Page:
8. Bob Kauflin February 25, 2007 at 8:00 AM #

    You all are leaving some great comments here. But I wanted to draw attention to an excellent point that Shawn makes:

    “The blend of styles in your church and the musicians themselves will dictate a great deal of this.”

    Amen. There are a multitude of variations to a theme when it comes to what kind of music our musicians play from. I’ve found that different musicians prefer or require different kinds of music. That means I or someone else may have to do more work than I originally intended.

    But you can also stretch your musicians. I’ve had note-reading solo instrumentalists grow in playing spontaneously over time. Even keyboardists can learn to read letters instead of notes! (But be patient.) The important thing is to produce music that encourages and expresses faith-filled, truth-driven, Spirit-empowered worship. That’s our goal, whether we’re reading from two staffs or none.

  9. Ryan Dahl February 25, 2007 at 7:04 PM #

    Hi Bob:
    I just added your Blog to my reader, and I enjoy keeping up with your articles. This whole topic of sheet music and chord charts is very dear to me, because we focus on meeting those kinds of needs so much through PraiseCharts. With PraiseCharts, we’ve tried to pick up where most music publishers have left off, when it comes to writing good lead sheets for worship bands. But, after almost ten years of developing our catalog, I have recognized that we have a gap in PraiseCharts with the lack of chord charts. I myself, the founder of PraiseCharts, hardly ever use PraiseCharts! Go figure. The reason is, I use chord charts. So, we are about a month away from offering chord charts at PraiseCharts. The chord charts will have a lot of features that most other chord charts are missing, such as: every song will be available in every key, all guitar friendly keys will have capo marking notes, all guitar friendly keys will have guitar chord diagrams, most of the chord charts will fit on one page, using two columns, they will match popular recordings and flow with our sheet music arrangements, and they will be accurate – if they are not accurate, we’ll fix them. Finally, they will be free to copy via CCLI but they won’t be free to purchase. That way, the authors and writers get their royalties.

    I’m very excited about this step, and I can’t wait to release our first batch that will feature chord charts for all our top songs.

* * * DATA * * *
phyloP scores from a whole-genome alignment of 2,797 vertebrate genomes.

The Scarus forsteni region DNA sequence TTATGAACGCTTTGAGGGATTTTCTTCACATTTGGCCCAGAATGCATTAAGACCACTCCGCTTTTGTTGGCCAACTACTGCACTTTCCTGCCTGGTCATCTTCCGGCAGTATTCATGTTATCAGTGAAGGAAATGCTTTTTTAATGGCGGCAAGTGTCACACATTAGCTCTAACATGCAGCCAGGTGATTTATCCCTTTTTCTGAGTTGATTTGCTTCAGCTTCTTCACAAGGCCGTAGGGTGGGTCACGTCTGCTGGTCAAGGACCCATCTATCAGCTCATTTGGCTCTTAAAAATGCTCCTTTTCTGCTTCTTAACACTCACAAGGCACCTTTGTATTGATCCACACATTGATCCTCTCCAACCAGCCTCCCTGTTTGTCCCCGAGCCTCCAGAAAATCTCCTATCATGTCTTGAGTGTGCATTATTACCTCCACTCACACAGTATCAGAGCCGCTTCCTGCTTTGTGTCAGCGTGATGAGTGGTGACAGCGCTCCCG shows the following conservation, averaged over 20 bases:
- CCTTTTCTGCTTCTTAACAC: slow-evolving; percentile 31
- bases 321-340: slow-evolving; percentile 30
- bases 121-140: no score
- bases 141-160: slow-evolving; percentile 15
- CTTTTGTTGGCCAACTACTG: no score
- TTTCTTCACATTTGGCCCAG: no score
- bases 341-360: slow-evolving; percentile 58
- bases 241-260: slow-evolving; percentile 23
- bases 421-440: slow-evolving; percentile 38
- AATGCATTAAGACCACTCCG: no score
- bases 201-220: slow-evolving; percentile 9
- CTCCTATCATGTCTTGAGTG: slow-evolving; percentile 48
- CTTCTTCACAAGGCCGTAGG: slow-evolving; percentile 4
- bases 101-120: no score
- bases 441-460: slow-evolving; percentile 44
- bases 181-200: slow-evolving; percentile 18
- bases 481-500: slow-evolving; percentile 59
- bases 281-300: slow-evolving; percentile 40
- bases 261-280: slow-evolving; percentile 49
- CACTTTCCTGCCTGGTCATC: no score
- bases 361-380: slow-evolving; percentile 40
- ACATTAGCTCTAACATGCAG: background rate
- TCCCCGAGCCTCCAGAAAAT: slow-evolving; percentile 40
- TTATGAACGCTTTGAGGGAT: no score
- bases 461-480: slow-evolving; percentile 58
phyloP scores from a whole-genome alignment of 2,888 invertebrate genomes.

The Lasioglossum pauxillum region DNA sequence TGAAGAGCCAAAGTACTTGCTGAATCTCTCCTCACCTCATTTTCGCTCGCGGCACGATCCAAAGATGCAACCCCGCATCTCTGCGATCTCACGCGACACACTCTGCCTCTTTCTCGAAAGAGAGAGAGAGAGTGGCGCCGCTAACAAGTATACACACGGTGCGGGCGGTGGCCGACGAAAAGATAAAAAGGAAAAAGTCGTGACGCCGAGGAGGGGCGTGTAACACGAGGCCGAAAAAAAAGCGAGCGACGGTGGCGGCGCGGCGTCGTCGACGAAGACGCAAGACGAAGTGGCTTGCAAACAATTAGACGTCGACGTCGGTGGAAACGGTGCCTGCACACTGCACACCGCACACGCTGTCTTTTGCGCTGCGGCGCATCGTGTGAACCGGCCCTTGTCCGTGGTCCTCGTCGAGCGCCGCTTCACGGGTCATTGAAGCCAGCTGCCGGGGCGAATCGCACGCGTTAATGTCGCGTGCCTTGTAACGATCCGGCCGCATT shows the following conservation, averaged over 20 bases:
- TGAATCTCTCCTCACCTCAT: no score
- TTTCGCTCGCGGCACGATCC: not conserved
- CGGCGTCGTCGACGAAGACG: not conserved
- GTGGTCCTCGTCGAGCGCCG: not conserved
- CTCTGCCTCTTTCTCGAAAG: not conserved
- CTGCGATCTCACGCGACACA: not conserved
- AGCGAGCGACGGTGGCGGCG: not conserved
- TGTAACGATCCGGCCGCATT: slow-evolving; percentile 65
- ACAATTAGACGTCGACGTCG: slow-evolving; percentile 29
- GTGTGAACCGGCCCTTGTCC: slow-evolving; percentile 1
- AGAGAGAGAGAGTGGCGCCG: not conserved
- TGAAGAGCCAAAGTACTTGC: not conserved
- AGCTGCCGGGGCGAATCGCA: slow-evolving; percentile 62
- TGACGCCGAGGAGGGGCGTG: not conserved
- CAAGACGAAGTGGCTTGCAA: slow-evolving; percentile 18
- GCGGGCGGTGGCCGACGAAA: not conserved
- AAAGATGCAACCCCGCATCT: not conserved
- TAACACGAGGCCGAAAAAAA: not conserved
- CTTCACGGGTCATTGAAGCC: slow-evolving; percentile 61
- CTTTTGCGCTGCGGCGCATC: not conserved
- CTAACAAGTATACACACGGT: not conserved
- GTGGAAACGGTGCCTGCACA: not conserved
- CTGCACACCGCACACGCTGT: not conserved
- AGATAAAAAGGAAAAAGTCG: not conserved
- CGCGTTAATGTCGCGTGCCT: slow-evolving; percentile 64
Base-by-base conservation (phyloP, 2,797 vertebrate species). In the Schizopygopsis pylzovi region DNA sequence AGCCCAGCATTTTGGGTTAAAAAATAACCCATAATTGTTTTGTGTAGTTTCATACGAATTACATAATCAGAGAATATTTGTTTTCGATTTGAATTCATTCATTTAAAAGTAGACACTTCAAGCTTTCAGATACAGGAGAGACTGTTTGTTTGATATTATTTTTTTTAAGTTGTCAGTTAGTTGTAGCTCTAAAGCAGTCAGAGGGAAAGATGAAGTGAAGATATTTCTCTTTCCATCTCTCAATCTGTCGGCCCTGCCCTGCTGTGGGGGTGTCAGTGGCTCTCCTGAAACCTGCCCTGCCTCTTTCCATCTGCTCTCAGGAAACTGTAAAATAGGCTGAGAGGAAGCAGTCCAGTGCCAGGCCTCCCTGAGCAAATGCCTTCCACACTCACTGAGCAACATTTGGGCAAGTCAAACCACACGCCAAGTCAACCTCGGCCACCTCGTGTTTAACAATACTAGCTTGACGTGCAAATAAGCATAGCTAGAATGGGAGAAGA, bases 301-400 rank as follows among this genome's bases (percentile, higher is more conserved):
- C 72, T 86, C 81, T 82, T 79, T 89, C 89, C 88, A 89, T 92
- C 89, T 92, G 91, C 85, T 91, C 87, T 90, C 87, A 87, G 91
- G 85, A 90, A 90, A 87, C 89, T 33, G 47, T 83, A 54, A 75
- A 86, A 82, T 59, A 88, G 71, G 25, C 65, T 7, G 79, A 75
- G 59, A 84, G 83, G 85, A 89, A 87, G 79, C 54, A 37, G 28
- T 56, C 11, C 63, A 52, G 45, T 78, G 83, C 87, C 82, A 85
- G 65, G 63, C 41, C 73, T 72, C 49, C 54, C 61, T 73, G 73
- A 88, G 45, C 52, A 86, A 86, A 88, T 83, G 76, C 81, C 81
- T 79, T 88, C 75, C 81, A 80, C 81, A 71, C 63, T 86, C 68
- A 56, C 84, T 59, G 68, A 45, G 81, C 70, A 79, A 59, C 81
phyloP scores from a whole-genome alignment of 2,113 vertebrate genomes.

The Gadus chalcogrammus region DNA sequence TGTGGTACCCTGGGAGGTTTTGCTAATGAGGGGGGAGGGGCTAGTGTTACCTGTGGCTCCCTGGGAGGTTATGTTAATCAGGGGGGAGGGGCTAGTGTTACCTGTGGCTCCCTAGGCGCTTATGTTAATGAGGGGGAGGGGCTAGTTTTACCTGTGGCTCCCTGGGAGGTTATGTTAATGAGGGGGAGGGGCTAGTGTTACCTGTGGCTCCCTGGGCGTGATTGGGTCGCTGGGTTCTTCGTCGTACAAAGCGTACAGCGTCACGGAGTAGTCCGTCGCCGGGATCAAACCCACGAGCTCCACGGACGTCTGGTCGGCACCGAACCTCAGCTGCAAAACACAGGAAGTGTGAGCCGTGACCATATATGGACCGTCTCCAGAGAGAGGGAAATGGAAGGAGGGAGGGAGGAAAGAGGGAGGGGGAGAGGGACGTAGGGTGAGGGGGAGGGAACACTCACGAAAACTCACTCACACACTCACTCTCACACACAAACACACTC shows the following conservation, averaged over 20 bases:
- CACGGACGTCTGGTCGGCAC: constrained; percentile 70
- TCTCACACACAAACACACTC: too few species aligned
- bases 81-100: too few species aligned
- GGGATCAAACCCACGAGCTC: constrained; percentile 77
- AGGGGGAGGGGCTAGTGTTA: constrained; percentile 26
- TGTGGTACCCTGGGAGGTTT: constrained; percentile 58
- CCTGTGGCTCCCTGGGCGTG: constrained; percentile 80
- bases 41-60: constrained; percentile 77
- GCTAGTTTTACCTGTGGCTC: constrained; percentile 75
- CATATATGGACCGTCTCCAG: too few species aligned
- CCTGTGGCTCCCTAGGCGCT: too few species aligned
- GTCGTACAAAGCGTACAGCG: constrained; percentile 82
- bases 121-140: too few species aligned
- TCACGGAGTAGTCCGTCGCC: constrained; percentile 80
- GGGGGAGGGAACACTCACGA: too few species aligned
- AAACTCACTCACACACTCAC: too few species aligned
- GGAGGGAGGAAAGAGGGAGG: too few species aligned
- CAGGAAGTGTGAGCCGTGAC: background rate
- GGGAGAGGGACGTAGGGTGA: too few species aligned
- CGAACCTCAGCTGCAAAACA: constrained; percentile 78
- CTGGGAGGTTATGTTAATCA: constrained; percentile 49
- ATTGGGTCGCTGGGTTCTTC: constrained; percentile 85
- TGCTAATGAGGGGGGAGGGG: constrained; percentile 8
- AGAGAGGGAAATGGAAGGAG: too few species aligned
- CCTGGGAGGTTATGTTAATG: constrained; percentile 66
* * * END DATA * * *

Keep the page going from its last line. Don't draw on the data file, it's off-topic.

10. Jayson Wittrup February 26, 2007 at 10:18 AM #

    Recently SongSelect (for CCLI subscribers) upgraded their offerings so that they now offer lead sheets, chord sheets and what they call “hymn sheets” (with vocal parts) for a large portion of their catalog. We upgraded our subscription and so far we’re very happy with it. They usually make the arrangements as compact as possible without having to print 10 pages. I think we can print 200 unique songs per year with our subscription. Now we can choose what format we want to use for each song and we can get it any key! I highly recommend it. (

  11. James Palmer March 2, 2007 at 9:51 AM #

    Just wanted to give you my experience of a classically trained musician (flute and piano) who was very tied to scores and over a decade learnt how to improvise. I started very timidly playing the alto parts and other basic harmonies from the sheet music and over a few years got used to improvising from sheet music, then – and I forget when – had to play in a group which only had chord charts. I had always kept an eye on the chords as well as the rest of the score when playing before and sometimes there were no scores so had to play from charts. It was a bit of a shock, but it was OK. The next stage was when I lived in Spain and had to accompany a congregation on the piano with chord charts, but in Spanish – no A, D or G but rather ‘La, Re y Sol’. That was fun – I needed to practice a bit just to make sure the hymns didn’t go haywire in the service. The next stage was in the USA when I was playing at a youth camp and they frequently only had one copy of the chord chart so I was forced to improvise just from the key of the song (my home church at this time used chord charts). I am now playing in a church which never uses sheet music of any kind – neither score nor chord charts – and they just shout ‘Re’ or ‘Mi’ to me as the song starts. Sometimes they forget to do even that…

    So you can shift from a classical training to basically playing like a jazz musician, but it takes time and a willingness to move out of your comfort zone and make mistakes. But it is worth it as it gives you a great deal more flexibility both in your playing and in who you can play with.


  12. Brian March 3, 2007 at 12:17 AM #

    This is a topic that is near and dear to me. My job is to write charts for our church’s ensembles. I sometimes create orchestrations, but mostly I write/transcribe for SAT vocalists and rhythm sections.

    It frustrates me to no end when we hand out published rhythm charts to contemporary choir anthems that are seven pages long with nothing but slashed treble clef and very few items in the bass clef other than the chord changes. This has become a soapbox issue of mine–though I realize most people, other than rhythm players, could really care less!

    Many of those published charts are so full of wasted space. And I’ve never met a rhythm player who asks for multiple pages!

    Lead sheets have many limitations as well. They’re fine for running a vocal rehearsal (as long as they include vocal parts), but rarely do they have information for the rhythm players, other than the chord changes.